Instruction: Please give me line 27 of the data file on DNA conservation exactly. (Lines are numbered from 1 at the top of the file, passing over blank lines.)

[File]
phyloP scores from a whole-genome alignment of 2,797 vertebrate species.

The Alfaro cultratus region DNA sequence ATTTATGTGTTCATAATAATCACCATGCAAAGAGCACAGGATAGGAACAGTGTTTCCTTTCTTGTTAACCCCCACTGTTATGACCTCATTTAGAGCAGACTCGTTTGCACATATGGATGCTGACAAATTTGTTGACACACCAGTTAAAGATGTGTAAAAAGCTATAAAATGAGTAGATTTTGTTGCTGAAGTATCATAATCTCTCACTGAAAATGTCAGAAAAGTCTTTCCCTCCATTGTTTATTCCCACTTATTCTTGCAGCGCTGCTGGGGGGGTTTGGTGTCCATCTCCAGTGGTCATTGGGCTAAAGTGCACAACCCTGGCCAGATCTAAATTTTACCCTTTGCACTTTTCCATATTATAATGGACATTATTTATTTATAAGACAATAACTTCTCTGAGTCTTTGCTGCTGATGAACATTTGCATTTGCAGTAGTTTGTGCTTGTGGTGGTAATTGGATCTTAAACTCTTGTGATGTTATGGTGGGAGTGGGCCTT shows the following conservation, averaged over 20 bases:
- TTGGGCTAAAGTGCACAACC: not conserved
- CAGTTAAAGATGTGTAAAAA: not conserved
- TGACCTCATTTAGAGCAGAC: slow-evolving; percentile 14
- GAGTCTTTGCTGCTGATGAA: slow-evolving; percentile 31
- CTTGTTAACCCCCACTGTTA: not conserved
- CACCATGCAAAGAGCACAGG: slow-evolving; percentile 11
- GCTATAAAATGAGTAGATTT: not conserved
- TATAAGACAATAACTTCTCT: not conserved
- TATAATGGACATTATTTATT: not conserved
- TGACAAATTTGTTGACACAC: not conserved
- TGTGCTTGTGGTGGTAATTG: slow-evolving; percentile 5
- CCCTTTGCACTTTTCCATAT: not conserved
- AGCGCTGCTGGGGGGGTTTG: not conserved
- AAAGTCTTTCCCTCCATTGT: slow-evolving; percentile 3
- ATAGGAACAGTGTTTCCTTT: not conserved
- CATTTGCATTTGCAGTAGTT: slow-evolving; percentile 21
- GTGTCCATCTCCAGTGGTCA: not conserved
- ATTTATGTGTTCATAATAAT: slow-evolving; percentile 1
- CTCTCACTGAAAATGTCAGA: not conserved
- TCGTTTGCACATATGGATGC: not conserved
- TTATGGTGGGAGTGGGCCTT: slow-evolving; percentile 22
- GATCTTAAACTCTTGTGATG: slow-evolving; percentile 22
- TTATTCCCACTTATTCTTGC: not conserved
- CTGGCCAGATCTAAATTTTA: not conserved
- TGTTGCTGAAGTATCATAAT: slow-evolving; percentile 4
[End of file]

- TGTTGCTGAAGTATCATAAT: slow-evolving; percentile 4